TweakTown NewsRefine News by Category:
Scientists in China were able to train mice in less than one week to be able to sniff out explosives, narcotics, and other items. The mice, trained by researchers from the Chinese Academy of Sciences Kunming Institute of Zoology, said they were able to accurately identify targets 98 percent of the time.
Researchers trained the mice by withholding water resources, and then put a custom sensor in the cage that released water droplets after it was touched. After being moved to a box that offered two different smells, water was given as a reward when they pressed the sensor. It took five days for the mice to learn they would receive a water reward every time they detected the appropriate smell.
It's much cheaper to train and store mice over dogs, and could see widespread use in the future, after additional testing is completed.
People with cardiac devices installed should be vigilant about keeping a safe distance from smartphones, if they want to avoid temporary malfunctions or painful shocks, according to researchers.
The Food and Drug Administration (FDA) and device manufacturers recommend a distance of at least 15 to 20 cm between pacemakers and smartphones. Of course, the study was conducted using mobile devices about 10 years ago, and there has been a mobile network change from GSM to LTE and UMTS - but there is still risk when dialing and connecting to a network, and not while talking on the phone.
People with pacemakers installed can still use a smartphone, but make sure it's not placed "directly over" the cardiac device, according to researchers.
Just developing a robot is no longer enough, as more humans begin to interact with a variety of different models available. Recent breakthroughs allow robots to look more lifelike and provide even more tasks, such as customer service and assistance - but it's no longer enough to just have a robot look like a human.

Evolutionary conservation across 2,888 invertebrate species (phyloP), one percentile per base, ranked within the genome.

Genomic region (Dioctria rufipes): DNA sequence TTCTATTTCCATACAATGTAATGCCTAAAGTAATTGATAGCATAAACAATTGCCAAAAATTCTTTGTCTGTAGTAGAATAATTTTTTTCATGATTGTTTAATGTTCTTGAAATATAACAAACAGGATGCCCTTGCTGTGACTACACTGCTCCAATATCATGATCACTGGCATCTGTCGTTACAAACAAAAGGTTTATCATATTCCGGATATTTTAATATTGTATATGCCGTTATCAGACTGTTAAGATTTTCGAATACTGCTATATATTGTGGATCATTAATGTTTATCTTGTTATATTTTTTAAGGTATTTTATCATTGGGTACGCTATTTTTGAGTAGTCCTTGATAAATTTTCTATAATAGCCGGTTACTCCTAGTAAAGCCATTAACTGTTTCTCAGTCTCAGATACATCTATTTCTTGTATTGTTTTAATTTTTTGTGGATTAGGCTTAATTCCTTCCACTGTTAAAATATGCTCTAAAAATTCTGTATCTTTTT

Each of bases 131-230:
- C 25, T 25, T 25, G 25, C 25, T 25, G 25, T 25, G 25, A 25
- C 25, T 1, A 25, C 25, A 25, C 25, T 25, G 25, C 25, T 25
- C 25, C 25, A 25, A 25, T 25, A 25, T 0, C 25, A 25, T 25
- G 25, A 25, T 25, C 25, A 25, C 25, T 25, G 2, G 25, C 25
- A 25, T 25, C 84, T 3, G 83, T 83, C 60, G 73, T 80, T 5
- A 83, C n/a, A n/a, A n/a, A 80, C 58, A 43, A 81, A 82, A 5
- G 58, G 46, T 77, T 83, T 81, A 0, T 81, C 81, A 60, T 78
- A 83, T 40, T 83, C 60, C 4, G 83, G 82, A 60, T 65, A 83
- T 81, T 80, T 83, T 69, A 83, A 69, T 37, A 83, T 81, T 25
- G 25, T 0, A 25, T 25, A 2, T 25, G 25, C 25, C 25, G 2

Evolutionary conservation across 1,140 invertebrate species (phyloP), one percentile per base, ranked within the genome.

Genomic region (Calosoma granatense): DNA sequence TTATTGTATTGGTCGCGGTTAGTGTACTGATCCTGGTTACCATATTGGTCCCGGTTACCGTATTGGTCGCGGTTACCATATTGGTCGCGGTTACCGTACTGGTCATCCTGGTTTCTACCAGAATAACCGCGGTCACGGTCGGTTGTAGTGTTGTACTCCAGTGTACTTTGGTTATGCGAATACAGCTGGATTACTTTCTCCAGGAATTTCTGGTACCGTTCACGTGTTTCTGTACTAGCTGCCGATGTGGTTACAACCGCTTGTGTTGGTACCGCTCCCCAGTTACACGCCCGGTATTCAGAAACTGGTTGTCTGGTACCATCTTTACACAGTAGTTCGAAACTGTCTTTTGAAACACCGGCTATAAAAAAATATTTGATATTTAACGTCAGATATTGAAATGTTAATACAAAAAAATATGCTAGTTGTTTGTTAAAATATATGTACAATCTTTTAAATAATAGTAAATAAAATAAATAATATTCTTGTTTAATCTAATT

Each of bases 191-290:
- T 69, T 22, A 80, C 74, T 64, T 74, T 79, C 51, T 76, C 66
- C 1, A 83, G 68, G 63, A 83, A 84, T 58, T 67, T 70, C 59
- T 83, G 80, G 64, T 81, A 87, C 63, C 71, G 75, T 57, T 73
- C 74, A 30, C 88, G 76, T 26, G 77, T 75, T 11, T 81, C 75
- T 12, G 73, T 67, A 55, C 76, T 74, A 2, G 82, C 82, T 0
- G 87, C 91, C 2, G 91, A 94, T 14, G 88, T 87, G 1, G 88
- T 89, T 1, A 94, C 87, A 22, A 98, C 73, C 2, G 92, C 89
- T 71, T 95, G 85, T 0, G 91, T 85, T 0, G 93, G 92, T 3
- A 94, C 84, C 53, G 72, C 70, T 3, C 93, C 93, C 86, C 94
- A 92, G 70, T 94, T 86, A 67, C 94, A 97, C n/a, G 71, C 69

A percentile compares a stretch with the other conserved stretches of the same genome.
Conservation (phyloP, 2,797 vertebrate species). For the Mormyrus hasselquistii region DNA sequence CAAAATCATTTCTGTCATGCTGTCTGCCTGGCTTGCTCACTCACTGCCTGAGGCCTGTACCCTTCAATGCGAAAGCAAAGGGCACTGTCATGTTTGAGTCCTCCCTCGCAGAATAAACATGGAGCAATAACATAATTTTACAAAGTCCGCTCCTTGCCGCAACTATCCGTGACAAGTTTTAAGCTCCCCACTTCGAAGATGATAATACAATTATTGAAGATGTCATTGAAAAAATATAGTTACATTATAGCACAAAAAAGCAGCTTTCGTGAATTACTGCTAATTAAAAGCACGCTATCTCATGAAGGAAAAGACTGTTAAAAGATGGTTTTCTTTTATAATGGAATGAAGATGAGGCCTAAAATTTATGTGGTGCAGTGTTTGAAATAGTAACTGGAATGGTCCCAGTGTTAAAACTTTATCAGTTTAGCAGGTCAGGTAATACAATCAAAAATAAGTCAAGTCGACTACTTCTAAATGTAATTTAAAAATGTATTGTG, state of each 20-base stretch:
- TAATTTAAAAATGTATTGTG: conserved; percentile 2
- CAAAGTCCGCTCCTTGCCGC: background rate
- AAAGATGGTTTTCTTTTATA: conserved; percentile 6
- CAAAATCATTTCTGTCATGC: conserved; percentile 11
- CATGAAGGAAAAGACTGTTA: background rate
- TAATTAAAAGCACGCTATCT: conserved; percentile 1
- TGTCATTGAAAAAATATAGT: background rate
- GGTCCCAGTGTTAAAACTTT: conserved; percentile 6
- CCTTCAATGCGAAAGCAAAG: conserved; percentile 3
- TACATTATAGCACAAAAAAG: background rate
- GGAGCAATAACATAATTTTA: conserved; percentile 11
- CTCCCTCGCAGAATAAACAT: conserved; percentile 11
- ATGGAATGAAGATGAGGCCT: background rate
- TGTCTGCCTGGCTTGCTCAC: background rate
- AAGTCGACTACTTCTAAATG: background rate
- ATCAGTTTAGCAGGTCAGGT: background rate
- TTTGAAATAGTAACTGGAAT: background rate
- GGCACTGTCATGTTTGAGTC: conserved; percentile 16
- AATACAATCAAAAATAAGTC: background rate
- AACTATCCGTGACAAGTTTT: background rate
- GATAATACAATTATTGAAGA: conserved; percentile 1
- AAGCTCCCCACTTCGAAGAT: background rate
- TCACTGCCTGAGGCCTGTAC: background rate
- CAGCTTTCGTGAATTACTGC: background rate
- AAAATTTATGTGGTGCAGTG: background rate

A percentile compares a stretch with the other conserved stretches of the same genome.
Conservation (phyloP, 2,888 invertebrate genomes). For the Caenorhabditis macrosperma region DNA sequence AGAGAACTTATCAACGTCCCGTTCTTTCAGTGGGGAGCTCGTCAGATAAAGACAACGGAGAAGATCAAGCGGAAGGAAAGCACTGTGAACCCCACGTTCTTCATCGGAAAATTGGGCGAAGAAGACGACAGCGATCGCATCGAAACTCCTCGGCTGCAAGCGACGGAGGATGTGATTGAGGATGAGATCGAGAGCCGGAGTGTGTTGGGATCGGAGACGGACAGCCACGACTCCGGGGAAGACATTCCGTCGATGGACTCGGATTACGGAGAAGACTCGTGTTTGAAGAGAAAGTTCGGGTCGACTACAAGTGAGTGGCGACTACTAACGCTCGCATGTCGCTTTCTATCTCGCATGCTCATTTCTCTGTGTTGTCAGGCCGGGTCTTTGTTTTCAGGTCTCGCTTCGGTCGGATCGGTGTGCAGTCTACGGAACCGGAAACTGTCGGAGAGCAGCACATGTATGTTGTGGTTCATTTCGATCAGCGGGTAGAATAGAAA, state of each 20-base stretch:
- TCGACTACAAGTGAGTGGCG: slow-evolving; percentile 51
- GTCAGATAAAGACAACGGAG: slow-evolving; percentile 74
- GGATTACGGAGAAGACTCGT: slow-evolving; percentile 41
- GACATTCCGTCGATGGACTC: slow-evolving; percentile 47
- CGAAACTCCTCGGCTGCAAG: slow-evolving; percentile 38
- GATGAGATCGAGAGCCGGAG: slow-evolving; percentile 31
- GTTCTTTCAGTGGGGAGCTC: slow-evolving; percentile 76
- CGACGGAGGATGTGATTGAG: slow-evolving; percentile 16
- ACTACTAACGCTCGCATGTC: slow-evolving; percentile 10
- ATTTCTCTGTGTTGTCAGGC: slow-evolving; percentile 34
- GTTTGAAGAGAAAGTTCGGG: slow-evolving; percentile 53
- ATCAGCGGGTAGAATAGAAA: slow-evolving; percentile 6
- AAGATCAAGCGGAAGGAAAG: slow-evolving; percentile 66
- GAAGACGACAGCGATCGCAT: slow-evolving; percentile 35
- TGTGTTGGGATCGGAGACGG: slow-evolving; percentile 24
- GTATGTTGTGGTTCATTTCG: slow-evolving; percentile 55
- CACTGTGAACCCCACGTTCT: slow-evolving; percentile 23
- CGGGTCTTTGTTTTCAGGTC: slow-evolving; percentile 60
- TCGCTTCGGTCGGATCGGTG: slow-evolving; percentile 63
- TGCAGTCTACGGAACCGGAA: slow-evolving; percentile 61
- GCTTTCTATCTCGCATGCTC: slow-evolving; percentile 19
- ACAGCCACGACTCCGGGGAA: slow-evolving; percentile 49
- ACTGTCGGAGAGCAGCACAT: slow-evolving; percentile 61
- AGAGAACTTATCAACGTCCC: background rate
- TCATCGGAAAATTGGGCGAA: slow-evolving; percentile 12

To help with better human-robot interaction, the robots must be able to convey realistic emotions, particularly using facial expressions. It is rather disconcerting to see a robot that is smiling but its eyes cannot share the same emotion.
It remains a challenge to perfect facial expressions and emotions, so receptionists, store greeters, and other jobs held by humans will likely be safe - for now.
It looks like the United States military wants to find ways to adopt forms of artificial intelligence and robotics. It won't just be for non-combat support operations, as the Navy wants to evaluate possible warfighting scenarios - and is reportedly looking for feedback from advisers.
The Navy is currently looking for realistic methods to deploy artificial intelligence and robotics into its operational support procedures. It seems highly likely future wars will heavily rely on robots and drones as a way to augment human military personnel.
A recent memo acknowledged the private sector is researching AI and robotics to see how private sector advancements can be used to further naval applications.
Screenwriter and director Alex Garland, the mastermind behind Ex-Machina, recently answered questions regarding artificial intelligence. Of particular interest was when Garland spoke regarding sentient and non-sentient technology - sentient is a term used to describe the ability to perceive or feel things.
When asked about the idea that non-sentient technology has the capacity for good or danger, he offered the following thoughts:
"No. It wouldn't be capable of good or evil in that way, because it is not sentient," Garland said during a recent conference call. " And [whether] they have a good or evil aspect [...] would be defined by the humans, the sentient things that are defining it, and controlling it and using it, essentially. [... Our] whole system of right and meaning [...] behind intention and in our action is based on [being] sentient."